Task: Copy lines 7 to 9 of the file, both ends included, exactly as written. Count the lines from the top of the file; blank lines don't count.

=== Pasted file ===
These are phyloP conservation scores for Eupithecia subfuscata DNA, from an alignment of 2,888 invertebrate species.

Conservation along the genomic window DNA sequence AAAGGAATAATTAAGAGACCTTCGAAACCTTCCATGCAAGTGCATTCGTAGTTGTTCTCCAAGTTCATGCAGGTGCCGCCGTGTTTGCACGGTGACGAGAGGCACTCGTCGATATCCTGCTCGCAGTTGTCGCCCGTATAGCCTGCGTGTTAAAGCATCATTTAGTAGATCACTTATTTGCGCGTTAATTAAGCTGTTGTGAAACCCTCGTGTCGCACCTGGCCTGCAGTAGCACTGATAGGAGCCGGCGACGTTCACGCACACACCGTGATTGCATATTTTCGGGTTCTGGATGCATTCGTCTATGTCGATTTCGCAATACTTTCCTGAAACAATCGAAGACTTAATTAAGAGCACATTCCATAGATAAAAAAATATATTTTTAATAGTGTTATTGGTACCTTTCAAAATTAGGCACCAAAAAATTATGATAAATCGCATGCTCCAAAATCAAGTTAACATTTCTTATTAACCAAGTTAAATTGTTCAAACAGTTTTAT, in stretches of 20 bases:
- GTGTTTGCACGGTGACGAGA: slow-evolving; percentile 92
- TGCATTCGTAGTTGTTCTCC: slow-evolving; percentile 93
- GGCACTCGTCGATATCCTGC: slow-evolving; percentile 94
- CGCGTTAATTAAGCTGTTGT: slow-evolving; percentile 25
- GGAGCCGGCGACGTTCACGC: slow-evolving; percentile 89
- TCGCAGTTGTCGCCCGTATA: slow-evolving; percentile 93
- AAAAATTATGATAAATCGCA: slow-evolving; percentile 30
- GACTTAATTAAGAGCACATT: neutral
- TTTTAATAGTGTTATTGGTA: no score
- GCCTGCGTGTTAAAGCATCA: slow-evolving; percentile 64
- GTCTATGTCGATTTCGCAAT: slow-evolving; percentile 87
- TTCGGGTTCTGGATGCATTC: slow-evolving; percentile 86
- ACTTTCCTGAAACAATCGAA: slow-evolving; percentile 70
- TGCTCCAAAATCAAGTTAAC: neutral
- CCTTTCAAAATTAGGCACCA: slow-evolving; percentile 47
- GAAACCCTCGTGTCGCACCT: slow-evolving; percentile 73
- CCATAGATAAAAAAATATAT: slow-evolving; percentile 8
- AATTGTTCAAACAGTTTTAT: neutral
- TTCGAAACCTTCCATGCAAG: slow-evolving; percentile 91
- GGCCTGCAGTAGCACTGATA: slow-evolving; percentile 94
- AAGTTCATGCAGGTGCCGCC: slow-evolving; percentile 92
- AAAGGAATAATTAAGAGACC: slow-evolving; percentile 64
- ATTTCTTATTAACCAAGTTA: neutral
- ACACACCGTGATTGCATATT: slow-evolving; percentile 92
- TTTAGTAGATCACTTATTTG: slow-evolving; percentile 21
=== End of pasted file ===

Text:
- GGAGCCGGCGACGTTCACGC: slow-evolving; percentile 89
- TCGCAGTTGTCGCCCGTATA: slow-evolving; percentile 93
- AAAAATTATGATAAATCGCA: slow-evolving; percentile 30